Understanding the Label is the First Step to Healthy Nutrition
Nutrition Facts on a label are required by the Food and Drug Administration (FDA) on packaged food and beverages. The facts are listed in a boxed section and provide information about the nutrient content of the product. Each product must have a nutrition facts box, but the specific nutrients listed vary according to the packaged food or drink. Learning to read labels can help you eat healthier, balanced meals.
Always check the number of servings.The nutrition facts are based on one serving, but many products contain more than one.Beverage labels are notorious for this.The label may say 24 grams of sugar, but may contain 1 ½ or 2 servings per container, equaling 36-48 grams of sugar.
Next is where the number of calories and the number of calories from fat per serving is located.If you are counting calories it is important to check the serving size.Fat free does not mean calorie free.Many times lower fat items can have more calories and sugar than regular fat versions. Healthy fat is important for your diet.If the label says that one serving equals three cookies and 100 calories, and you eat six cookies, then you have eaten two servings which equal twice the number of calories and fat.
Try to eat foods high in nutrients.It is important to consume these vital nutrients to keep you healthy and protect you from getting sick.Many of us do not consume enough Potassium, Vitamin A & C, Calcium, Iron and other healthy nutrient. Choose brands with higher nutrient values.
Fiber and sugar are considered types of carbohydrates.Eating foods rich in dietary fiber can reduce the risk of heart disease and improve digestive function.Limit foods with added sugar such as sucrose, glucose, fructose, or corn syrup.These sugars add calories and do not contain vital nutrients, vitamins or minerals.The items that are first on the ingredient list are in the highest quantities in that particular food.Make sure that added sugars are not in the first few items of the ingredient list.
Eating enough of the right kind of protein is important.Fast foods or other unhealthy sources are not recommended.Whenever possible purchase hormone and antibiotic or organic meats, poultry, dry beans, milk and milk products.In nature fat accompanies protein.Eat foods low in fat, but not fat free.Healthy fat is important for your diet.
The gray section contains the recommended percent daily value which is based on a 2,000 calorie diet. Your values may be less or more, depending on your diet.
Important facts & Tips
- Cholesterol is the building block of hormones, an essential component of cell membranes, as well as a covering for nerve-cell fibers. Only animal products contain cholesterol. Some healthy sources of cholesterol are organic eggs, meats, poultry, and milk products. Eating good sources of cholesterol limits your risk for heart disease.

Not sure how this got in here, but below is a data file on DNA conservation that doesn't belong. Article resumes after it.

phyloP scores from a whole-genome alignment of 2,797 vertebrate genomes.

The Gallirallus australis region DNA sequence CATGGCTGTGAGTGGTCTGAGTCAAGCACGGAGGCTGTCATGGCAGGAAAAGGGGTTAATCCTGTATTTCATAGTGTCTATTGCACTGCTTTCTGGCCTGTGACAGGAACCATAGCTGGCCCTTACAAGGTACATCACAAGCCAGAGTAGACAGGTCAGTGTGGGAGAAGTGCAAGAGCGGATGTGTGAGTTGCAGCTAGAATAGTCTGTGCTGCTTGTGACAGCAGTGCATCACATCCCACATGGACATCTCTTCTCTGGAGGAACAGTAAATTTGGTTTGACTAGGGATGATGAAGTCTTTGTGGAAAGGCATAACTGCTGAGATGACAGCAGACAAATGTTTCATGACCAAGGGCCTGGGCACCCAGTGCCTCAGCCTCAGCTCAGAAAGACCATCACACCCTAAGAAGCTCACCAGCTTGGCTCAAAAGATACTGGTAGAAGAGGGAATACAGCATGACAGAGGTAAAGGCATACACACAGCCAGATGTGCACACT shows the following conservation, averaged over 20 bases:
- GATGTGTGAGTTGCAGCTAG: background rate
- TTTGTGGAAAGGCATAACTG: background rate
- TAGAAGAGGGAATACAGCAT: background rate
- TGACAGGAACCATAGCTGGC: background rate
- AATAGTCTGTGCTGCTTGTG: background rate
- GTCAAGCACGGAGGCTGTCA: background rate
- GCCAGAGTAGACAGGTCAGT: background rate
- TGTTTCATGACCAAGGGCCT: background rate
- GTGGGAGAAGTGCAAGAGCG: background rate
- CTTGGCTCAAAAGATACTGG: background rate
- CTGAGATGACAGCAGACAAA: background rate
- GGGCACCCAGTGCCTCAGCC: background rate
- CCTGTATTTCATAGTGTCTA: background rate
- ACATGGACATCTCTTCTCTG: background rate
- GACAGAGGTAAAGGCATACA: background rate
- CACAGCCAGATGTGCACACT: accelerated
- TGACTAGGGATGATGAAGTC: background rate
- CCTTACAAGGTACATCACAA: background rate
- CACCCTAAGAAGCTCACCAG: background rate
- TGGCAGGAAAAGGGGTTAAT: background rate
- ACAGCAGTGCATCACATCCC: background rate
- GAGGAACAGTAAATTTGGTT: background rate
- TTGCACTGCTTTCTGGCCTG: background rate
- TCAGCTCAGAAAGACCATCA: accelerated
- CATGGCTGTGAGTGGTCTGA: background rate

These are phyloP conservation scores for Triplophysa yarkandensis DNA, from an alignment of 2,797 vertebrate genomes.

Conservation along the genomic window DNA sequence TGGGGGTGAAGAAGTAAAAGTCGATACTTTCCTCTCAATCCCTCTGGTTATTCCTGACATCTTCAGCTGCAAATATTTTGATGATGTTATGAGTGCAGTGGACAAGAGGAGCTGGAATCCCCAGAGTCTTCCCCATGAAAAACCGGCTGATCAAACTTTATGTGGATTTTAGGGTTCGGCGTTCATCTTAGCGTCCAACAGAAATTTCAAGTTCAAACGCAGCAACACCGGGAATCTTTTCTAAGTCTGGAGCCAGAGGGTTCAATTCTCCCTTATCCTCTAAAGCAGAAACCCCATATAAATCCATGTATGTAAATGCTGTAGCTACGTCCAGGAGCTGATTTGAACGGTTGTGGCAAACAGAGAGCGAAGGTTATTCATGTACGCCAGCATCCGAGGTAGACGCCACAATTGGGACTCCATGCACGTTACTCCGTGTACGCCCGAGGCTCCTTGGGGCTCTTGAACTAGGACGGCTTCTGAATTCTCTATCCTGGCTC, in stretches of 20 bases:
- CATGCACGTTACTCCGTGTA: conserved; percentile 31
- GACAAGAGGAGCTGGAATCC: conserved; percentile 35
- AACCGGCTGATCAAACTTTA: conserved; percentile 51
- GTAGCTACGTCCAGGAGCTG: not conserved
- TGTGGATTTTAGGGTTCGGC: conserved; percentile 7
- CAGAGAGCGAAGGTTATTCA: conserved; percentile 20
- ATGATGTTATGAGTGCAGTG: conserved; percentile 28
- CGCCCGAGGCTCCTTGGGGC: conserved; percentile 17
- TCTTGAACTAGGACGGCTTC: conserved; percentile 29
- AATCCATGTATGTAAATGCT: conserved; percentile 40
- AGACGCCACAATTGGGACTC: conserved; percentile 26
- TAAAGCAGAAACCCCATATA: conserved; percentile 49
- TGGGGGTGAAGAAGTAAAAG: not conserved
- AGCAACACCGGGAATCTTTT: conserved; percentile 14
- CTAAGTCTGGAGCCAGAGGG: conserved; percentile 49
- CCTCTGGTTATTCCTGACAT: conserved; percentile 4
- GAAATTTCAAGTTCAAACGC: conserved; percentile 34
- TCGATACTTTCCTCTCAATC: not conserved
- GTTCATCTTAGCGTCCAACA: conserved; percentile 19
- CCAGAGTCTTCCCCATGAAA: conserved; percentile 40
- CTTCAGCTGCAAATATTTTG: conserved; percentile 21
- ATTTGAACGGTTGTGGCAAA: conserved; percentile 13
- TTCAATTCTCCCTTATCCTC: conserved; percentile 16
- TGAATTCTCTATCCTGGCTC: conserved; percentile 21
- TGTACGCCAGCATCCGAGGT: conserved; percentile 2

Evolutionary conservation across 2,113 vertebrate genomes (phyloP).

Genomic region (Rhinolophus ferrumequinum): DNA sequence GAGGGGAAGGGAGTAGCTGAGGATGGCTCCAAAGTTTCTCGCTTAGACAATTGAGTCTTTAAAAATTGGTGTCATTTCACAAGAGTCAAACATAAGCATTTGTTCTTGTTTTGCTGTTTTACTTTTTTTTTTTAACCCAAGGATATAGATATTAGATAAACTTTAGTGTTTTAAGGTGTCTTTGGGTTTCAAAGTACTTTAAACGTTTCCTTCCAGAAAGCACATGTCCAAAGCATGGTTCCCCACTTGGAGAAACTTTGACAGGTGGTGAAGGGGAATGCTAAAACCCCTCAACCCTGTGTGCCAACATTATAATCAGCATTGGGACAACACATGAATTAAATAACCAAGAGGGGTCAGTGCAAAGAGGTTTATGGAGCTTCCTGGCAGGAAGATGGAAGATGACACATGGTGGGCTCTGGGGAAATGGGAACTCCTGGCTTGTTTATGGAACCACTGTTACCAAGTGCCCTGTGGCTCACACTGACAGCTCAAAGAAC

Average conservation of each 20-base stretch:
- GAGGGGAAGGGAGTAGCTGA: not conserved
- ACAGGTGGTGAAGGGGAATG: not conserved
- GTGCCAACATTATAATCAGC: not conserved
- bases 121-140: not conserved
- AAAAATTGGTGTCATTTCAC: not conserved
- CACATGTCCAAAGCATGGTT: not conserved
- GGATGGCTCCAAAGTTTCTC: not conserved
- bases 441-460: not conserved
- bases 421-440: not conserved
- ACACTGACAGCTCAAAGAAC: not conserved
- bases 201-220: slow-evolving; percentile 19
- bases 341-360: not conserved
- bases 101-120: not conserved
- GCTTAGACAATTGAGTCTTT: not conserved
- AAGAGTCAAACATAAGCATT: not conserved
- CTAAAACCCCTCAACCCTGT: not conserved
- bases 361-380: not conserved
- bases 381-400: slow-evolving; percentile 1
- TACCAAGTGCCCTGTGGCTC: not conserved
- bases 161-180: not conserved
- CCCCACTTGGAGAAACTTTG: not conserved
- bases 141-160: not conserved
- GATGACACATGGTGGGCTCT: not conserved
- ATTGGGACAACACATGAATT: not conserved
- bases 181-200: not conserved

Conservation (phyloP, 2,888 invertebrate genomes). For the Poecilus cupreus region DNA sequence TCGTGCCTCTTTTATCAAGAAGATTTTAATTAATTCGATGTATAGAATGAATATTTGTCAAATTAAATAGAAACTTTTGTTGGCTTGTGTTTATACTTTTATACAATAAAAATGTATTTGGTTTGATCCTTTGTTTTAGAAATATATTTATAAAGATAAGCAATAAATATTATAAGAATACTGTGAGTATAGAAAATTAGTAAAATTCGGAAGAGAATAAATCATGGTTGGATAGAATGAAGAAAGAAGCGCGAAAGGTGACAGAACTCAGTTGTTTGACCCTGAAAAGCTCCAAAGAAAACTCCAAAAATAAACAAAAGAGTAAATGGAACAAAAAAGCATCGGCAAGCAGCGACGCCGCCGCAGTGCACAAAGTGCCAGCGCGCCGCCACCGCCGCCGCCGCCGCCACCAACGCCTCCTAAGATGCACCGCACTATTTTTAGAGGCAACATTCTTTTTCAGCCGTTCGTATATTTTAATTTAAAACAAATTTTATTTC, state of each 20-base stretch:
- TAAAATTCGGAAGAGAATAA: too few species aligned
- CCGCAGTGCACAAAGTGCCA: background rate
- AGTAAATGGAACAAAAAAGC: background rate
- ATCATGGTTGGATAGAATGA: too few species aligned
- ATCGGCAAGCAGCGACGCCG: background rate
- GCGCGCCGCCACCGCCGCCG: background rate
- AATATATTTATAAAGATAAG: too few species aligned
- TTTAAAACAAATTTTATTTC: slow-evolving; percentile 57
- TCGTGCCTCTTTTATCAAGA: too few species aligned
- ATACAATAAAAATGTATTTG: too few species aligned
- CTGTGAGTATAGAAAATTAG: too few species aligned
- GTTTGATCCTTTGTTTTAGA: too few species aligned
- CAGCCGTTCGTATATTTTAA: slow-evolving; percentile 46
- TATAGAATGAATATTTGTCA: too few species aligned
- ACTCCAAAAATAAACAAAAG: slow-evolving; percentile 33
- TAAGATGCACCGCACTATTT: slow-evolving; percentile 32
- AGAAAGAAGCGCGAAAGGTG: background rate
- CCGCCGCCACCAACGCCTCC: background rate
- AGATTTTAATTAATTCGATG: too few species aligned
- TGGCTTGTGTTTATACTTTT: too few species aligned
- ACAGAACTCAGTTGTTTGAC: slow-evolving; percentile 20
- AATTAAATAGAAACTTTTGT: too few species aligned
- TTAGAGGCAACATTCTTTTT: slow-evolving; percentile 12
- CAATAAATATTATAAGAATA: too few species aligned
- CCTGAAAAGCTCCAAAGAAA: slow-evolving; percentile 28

- Healthy fats send a message to your brain to stop eating. Fats keep you fuller longer and prevent you from unhealthy snacking throughout the day. The essential fatty acids (EFA’s) in fats help your skin stay soft, deliver fat soluble vitamins, benefit your heart, immune system, and metabolism, as well as are an excellent source of fuel. Some EFA’s boost your metabolic rate, which increases the amount of fat you are burning, enhancing fat loss. While bad fats can raise your cholesterol, good fats help lower your total cholesterol.
- Sugar depresses the immune system within 30 minutes of consuming and can last for as long as five hours. Unfortunately sugar is in almost every packaged food. Limit sugar to on packaged foods to 10g or below per snack or meal. The natural sugar in fruits and vegetables is fine unless you have sugar sensitive health issues such as candida or diabetes.
- Sodium: New dietary guidelines suggest children, African-Americans, 50 and older, and people with hypertension, diabetes, or chronic kidney disease limit sodium to 1,500mg. Everyone else up to 2,300mg, about 1teaspoon. On average Americans consume about 3,400 mg of sodium a day. Processed or packaged food tends to have high sodium. Add sea salt to your food instead of table salt. Sea salt contains valuable other minerals and not just sodium. Eat fresh or frozen fruits and vegetables more often and avoid packaged foods to keep sodium intake in check.
- If you do not recognize more than three ingredients, avoid that food; it may be full of unnecessary nutritionally void chemicals and additives.
- Avoid colors and dyes.
Reading labels takes time and can be overwhelming. Begin slowly; make sure you have extra time when you first start. It helps to focus on one or two items at a time. Depending on what you would like to lower or increase; you can choose to lower sugar, sodium, trans fats, carbohydrates, or calories while increasing fiber, protein, or nutrients.